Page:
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Bonjour Tristesse (Essential Penguin) [Paperback]

Francoise Sagan , Irene Ash
4.2 out of 5 stars  See all reviews (31 customer reviews)

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Book Description

3 Sep 1998 Essential Penguin

The French Riviera: home to the Beautiful People. And none are more beautiful than Cecile, a precocious seventeen-year-old, and her father Raymond, a vivacious libertine. Charming, decadent and irresponsible, the golden-skinned duo are dedicated to a life of free love, fast cars and hedonistic pleasures. But when Raymond decides to marry, he lets loose in Cecile raw, ungovernable impulses to destroy, with tragic consequences.

BONJOUR TRISTESSE scandalized 1950s France with its portrayal of teenager Cecile, a heroine who rejects conventional notions of love, marriage and responsibility to choose her own sexual freedom.

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Product details

  • Paperback: 112 pages
  • Publisher: Penguin; New Ed edition (3 Sep 1998)
  • Language: English
  • ISBN-10: 0140278788
  • ISBN-13: 978-0140278781
  • Product Dimensions: 11.1 x 0.6 x 18.1 cm
  • Average Customer Review: 4.2 out of 5 stars  See all reviews (31 customer reviews)
  • Amazon Bestsellers Rank: 172,176 in Books (See Top 100 in Books)

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Product Description

About the Author

Francoise Sagan was born in 1935, the daughter ofa prosperous Paris industrialist. She was eighteen when she wrote her bestseller BONJOUR TRISTESSE. She had failed to pass her examinations at the Sorbonne and decided to write a novel. It received international acclaim and by 1959 had sold 850,000 copies in France alone. She has written many other novels, as well as short stories and plays, and a volume of autobiography, AVEC MON MEILLEUR SOUVENIR, appeared in 1984.

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Customer Reviews

Most Helpful Customer Reviews
11 of 11 people found the following review helpful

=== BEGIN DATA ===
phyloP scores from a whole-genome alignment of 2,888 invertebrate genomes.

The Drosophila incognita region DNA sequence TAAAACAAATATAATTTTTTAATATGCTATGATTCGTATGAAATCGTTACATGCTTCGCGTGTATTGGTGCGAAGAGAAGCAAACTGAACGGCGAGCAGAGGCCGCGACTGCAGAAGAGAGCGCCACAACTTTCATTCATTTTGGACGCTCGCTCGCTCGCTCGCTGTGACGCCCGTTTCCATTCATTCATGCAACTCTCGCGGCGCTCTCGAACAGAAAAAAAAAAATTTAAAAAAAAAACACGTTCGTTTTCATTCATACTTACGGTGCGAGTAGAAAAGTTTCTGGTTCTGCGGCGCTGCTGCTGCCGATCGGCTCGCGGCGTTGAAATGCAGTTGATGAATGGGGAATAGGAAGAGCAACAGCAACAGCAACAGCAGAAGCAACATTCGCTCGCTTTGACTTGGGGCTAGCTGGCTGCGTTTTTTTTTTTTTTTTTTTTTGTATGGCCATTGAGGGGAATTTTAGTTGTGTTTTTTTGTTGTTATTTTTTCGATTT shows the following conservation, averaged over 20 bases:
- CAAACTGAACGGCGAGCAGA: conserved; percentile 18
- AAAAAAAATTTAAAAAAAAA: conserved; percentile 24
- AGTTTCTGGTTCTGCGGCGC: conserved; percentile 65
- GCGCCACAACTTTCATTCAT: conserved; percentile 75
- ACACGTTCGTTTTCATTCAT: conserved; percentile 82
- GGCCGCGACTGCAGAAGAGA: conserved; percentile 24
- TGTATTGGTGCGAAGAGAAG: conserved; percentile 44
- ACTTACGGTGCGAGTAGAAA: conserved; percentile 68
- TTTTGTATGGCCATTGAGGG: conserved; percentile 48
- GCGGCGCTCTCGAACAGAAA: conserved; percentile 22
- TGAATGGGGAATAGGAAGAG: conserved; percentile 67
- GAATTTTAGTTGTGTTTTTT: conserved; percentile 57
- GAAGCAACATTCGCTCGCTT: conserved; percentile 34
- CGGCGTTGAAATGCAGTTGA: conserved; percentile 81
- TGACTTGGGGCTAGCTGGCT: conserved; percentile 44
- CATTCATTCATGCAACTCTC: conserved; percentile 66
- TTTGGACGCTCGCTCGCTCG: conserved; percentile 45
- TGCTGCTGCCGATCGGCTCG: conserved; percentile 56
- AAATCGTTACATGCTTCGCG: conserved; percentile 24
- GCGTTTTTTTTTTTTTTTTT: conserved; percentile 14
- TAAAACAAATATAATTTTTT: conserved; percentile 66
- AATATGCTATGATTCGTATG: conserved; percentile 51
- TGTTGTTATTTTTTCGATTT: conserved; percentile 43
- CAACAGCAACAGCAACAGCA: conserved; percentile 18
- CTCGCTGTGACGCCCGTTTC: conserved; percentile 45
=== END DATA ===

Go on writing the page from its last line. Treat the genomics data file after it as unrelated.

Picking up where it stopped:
By A Customer
This is a intruiging and lyrical classic depicting the shallowness of youth, set in the French Riviera one idyllic summer. The heroine decides to scheme and manipulate the lives of her family and friends, completely unaware of the drastic effect she will have. A realistic and moral tale, about how dangerous it can be to meddle in others' affairs. A brief, but utterly worthwhile read.
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4 of 4 people found the following review helpful
4.0 out of 5 stars Review of Bonjour Tristesse 16 July 2010
Format:Mass Market Paperback|Verified Purchase
This is the story of a 17-year old, well-off, girl who conspires to interfere with her (egocentric) father's new love affair with a family friend. It was written in the 1950s, shortly after the war, when the author, Francoise Sagan, was herself only 19. The story and descriptive passages require analysis. This is a slow-moving but intricate book not for someone who wants a highly action-packed novel, as its strengths lay in the interplay of the characters.
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2 of 2 people found the following review helpful
4.0 out of 5 stars Bought as a present... 4 Aug 2014
Format:Mass Market Paperback|Verified Purchase
The daughter loves Carl Sagan, so bought her this and promised her she's enjoy this too.
Yes, she's as baffled as you are but she's just as confused in French now, and while she's off guard I may be able to sneak back some of the vast pile of my books she's appropriated as her own